In spite of the fact that Cafe du Nord began selling tickets a month ago for an appearance by “Jason Little” before someone noticed the gaffe, the 153-capacity Castro district club was jammed to the gills tonight for former Grandaddy frontman Jason Lytle. It’s tough enough to shed the Grandaddy brand, cultured over the past 10 years, without a typo adding an element of doubt to Lytle’s first San Francisco appearance since the May release of his solo debut, Yours Truly, The Commuter (Anti-).
A clean-shaven Lytle and red-bearded sidekick (and former Grandaddy drummer) Aaron Burtch strode through the crowd to join bassist Rob Murdock and guitarist Rusty Miller onstage without anyone taking much notice. “I can’t fuckin’ wake up,” muttered a sluggish Lytle a couple of tunes into the set. The stupor was caused by a combination of red wine and an over-the-counter decongestant, explained the man who touted Breathe Right nasal strips during his stint as guest editor of MAGNET’s website. “That was one of the best things about moving to Montana: Most of my allergies went away,” Lytle told me recently.
An early sinus-clearing, mariachi-trumpet-punctuated passage seemed to shake Lytle from his lethargy, much like the eye-opening, home-made salsa/recycled crankcase oil dished up by a Mexican restaurant near his former Ceres, Calif., home once did. Lilting piano interludes between songs reinforced Lytle’s occasional obsession with Beethoven (he frequently uses Bernard Rose’s 1994 Ludwig Van flick Immortal Beloved as a motivational tool). You can close your eyes and almost see little Jason picking out “The Moonlight Sonata” on the family piano when the quartet caresses “I Am Lost (And The Moment Cannot Last).”
But it’s still Jeff Lynne, the underappreciated genius behind Electric Light Orchestra, who colors Lytle’s bittersweet, vintage synthesizer-infused sense of melody—maybe now more than ever. “Ghost Of My Old Dog,” an unexpectedly stirring tribute to long-gone family pets, is enough to make you gasp when you realize what he’s singing about. There’s also a new, happier side of the man who once feared his protracted labors on Grandaddy’s 2003 album Sumday would literally kill him. “You should hold my hand while everything blows away/And we’ll run to a brand new sun,” sings Lytle in his cracked-eggshell voice on Commuter‘s best tune, “Brand New Sun.”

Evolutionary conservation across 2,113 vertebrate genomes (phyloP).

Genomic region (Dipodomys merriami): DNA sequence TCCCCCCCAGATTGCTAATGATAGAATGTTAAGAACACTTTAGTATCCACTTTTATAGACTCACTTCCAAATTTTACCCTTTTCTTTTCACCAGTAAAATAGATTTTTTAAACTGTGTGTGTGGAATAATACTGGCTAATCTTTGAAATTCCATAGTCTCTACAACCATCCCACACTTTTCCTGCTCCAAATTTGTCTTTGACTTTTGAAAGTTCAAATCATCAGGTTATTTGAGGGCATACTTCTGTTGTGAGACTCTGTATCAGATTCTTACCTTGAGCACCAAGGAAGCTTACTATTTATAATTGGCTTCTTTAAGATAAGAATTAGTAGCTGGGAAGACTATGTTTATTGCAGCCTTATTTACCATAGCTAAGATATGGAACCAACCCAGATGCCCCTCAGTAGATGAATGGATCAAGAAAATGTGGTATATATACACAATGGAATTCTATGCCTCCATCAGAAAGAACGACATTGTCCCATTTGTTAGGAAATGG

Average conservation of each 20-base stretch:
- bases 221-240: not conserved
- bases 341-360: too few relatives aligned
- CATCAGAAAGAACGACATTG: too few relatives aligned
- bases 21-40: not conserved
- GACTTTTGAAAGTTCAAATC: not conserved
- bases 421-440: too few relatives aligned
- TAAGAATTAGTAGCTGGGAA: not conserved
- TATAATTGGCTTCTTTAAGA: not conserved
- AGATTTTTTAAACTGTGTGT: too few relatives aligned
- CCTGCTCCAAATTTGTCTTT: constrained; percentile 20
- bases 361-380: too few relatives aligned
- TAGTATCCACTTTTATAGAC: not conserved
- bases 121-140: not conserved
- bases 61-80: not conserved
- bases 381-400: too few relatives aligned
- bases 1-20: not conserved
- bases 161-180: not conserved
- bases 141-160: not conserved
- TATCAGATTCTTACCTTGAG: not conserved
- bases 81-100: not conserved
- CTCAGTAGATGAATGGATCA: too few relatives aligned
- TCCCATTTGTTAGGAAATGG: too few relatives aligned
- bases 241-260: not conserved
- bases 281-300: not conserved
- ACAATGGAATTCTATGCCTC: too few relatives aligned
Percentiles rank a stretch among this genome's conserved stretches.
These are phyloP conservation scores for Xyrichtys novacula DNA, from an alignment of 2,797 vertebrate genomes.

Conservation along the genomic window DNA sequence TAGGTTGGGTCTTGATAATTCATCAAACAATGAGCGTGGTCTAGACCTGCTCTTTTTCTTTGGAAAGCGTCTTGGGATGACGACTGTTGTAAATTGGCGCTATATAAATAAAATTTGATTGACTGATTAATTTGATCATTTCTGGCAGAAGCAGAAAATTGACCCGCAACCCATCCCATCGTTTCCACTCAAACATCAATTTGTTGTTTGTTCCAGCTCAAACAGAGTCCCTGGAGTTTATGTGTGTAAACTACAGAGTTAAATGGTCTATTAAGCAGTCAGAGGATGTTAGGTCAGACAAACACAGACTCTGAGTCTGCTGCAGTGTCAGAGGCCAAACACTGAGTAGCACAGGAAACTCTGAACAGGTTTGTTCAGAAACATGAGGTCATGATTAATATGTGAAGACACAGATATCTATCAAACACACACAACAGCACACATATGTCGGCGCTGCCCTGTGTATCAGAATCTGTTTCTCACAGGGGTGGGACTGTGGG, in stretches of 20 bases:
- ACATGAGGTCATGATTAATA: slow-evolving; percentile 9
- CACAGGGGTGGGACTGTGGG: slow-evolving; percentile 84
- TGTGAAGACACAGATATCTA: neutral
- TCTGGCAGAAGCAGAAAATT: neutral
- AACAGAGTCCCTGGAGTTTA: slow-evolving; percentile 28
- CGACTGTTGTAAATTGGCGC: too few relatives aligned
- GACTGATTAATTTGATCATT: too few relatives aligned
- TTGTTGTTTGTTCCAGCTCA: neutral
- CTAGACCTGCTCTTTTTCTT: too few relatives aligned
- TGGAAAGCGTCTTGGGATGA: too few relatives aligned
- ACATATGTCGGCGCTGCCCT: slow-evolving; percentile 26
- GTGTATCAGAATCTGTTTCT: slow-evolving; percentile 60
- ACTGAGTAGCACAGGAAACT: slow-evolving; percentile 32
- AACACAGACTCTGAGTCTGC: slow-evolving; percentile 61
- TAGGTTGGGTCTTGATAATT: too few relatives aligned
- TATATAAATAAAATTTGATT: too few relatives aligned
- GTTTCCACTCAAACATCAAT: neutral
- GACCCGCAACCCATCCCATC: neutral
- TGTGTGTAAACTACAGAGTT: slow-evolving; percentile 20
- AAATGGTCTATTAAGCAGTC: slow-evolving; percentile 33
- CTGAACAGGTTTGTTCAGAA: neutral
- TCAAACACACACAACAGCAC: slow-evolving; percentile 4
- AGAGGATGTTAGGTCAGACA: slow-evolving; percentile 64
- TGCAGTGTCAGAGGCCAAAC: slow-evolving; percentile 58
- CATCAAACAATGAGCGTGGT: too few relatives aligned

Lest you think he’s gone soft, there’s still that cranky Lytle we all know and love, barking out the first lines of Commuter‘s title track: “Last thing I heard I was left for dead/I could give two shits about what they said/I may be limping, but I’m coming home.” Lytle and Co. may not have played much Grandaddy material tonight (I was looking forward to new versions of “Now It’s On” and “I’m On Standby”), but they couldn’t get away without trotting out the instantly recognizable, commercial-worthy “A.M. 180,” much to the crowd’s delight. “Now go out and buy an Enya record,” urged Lytle to the throng as he left the stage.
“I don’t believe you have to be tortured and miserable to stay hungry and productive,” Lytle told me as he was about to relocate to Bozeman in 2006. “The songs are going to get a lot simpler from now on. They’re going to resemble haikus more than anything else.” He hasn’t come close to paring his tunes down to three lines that can be uttered in one breath, but Lytle has always been a master at boiling his work down to the essential elements. The fanatical reception lavished on him tonight only reinforces the belief that Lytle has written some the most appealing songs of anyone over the past 15 years, even if some people haven’t made the connection yet between Lytle and his former life in Grandaddy.
As anyone who loves the guy’s music would agree, one night of Jason Lytle is just not enough. So I returned to San Francisco the following evening to see him open for Neko Case at the Warfield Theatre. Good thing, too, because the 35-minute Warfield set was almost completely different from the one at Cafe du Nord. With a much better view of the stage from the Warfield’s floor, I could plainly see that Lytle played a synthetic type of acoustic piano on “I Am Lost” and “This Song Is The Mute Button.” “Brand New Sun,” with Lytle wordlessly singing some of the original synthesizer lines, made it into both sets, as did “Rollin’ Home Alone,” an achingly beautiful piece. The real treat of the second night was introduced by Lytle as “one of our guilty pleasures.” As Murdock split, the trio lit the place up with “Today I Started Loving You Again,” a Merle Haggard honky-tonker. “We’re not even a country band. I don’t know, what kind of band are we?” asked Lytle to no one in particular. A pretty versatile one that’s just scratched the surface of what it’s capable of, I’d say.
“Brand New Sun” (download):